What I’m experiencing is very common, I think, among younger runners who were studs in high school or college but have taken some time away and are trying to get back in the sport. They have such high expectations for the level of preparation required to race confidently that they make training a mountain and contemplate it with grim determination and purpose that itself becomes a barrier to progress. I’ve seen these guys and talked to them. They’re always trying to get into a routine, trying to put together 3-4 months of solid mileage. Some of them push through and re-invent themselves as club runners, and others never seem to make it past the foothills of training, finding it hard to balance their new careers, relationships, and families, with the kind of day-in, day-out training that would become the foundation of their retooled running selves.
Anyone who was a serious runner will find it hard to reset their expectations to that of a recreational runner or weekend warrior.
On the other hand, I’ve had a lot of practice resetting expectations over the years. I don’t have many illusions about tearing it up when I get back onto the track. It really shouldn’t be that hard to take that first step.
I was talking with a work colleague the other day who mentioned that she was signed up for a five-miler in a few weeks, and was running two-three times per week to prepare. I was struck by how matter-of-fact she reported this, as though running — racing! — a five-miler was something so casual that it required nothing more than a modest commitment to getting out a few times and stretching one’s legs. I thought about my own long hiatus from racing and wondered whether her five-miler would precede my next race. How strange, I thought, that so many people run races with so little anxiety or concern, when I train seven days a week, including weekly long runs and hard interval workouts, and feel so unprepared to step to a starting line.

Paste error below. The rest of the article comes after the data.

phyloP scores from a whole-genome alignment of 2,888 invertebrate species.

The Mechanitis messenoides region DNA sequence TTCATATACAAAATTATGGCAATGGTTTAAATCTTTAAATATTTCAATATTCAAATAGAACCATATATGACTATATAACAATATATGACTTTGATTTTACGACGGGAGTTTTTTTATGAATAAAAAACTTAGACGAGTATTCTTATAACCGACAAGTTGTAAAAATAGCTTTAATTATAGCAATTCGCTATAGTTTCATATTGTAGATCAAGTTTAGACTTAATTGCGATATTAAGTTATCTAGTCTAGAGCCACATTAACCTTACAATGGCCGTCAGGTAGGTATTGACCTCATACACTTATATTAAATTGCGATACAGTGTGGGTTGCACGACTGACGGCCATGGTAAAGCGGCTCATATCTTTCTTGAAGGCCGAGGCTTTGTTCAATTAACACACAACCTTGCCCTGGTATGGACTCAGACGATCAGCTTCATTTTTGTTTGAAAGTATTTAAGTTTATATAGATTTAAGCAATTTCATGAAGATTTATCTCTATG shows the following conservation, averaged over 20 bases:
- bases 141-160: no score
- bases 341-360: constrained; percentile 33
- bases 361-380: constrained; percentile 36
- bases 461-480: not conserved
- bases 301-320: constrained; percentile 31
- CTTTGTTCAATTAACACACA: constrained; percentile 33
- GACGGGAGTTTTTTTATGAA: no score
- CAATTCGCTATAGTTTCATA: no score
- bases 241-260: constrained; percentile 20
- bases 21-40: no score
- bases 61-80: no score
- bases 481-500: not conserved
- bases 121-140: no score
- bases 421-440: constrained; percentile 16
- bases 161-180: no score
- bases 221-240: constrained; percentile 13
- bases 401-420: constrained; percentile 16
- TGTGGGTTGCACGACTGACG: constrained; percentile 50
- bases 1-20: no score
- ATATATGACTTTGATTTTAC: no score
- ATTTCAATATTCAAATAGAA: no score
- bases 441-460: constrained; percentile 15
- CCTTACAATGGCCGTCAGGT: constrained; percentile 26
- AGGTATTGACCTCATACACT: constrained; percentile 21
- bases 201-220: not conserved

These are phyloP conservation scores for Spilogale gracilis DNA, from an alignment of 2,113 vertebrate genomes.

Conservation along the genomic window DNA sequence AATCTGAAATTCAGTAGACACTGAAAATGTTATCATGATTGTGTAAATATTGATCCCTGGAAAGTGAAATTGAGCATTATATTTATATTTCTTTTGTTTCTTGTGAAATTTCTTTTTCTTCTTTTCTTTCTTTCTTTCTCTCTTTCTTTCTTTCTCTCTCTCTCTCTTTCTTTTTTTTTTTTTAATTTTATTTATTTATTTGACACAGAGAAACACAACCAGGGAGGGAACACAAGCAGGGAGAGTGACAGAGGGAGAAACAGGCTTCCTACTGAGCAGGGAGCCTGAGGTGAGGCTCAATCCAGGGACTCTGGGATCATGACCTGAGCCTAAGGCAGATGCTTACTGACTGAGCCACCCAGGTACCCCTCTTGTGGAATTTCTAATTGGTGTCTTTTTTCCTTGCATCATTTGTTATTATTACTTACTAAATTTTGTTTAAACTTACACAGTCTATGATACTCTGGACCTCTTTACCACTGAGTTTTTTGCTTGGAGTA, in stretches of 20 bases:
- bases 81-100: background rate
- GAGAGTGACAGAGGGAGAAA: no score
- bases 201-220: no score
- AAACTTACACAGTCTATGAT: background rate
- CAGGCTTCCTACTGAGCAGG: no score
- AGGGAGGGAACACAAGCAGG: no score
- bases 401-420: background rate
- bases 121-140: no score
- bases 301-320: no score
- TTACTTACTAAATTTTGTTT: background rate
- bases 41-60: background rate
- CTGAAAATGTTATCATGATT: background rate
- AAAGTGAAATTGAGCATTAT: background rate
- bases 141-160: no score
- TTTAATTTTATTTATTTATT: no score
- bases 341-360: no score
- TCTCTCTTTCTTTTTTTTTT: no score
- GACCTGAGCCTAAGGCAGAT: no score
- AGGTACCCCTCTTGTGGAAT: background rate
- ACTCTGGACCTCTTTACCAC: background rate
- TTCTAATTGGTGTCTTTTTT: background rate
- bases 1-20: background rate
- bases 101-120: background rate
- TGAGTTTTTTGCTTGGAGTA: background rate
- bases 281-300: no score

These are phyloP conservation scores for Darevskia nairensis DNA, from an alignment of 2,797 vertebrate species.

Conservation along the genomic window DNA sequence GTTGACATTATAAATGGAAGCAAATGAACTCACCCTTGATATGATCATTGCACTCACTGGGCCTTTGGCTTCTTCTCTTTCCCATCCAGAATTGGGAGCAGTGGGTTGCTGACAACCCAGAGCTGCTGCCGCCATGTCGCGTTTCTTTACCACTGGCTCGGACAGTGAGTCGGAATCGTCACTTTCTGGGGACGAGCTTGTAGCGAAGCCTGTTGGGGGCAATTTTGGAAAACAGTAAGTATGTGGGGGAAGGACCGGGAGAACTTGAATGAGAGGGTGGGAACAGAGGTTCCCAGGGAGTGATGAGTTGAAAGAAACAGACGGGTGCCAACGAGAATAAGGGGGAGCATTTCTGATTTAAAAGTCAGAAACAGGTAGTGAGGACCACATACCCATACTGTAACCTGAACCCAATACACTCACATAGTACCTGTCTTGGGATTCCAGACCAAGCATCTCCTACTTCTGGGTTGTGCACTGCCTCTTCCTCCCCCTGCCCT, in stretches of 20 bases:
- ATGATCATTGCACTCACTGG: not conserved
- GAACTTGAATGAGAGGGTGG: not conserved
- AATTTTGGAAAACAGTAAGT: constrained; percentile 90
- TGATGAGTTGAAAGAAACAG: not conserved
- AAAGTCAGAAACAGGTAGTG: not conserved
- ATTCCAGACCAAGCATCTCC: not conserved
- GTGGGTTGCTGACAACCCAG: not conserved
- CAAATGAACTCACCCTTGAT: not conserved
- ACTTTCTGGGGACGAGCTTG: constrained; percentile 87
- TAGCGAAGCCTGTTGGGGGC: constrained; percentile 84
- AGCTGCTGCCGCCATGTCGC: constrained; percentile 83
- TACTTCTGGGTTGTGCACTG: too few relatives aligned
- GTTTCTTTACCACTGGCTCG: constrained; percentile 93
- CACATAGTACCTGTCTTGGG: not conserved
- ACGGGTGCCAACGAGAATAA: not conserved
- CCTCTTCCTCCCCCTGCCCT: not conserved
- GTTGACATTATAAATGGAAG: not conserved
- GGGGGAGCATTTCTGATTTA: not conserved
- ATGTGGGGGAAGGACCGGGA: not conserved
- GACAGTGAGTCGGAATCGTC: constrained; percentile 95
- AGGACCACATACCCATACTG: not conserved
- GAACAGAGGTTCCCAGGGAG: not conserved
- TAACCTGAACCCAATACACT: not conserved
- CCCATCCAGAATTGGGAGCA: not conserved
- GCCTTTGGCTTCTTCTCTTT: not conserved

The disease is strange, but the cure is no mystery. You have to start somewhere. You have to race, keeping expectations as low as possible. Then you have to accept the result and build on it without condemning yourself for your woeful performance. Maybe this is the hardest part, not being discouraged as you think about and compare yourself to that guy with your name who used to be pretty good.
But no, the hardest part is, and always will be, the fell moment when you send in that entry form, when you pay your money and make a commitment. That’s the moment when all that training starts making sense, and future training starts taking shape. That’s the moment when you decide whether you’re running to keep your heart healthy, your weight down, and your brain agile, or whether you consider those promised benefits to be mere distractions from why you do this stupid sport in the first place – the opportunity to humble yourself — again, and so thoroughly! — in the crucible of racing.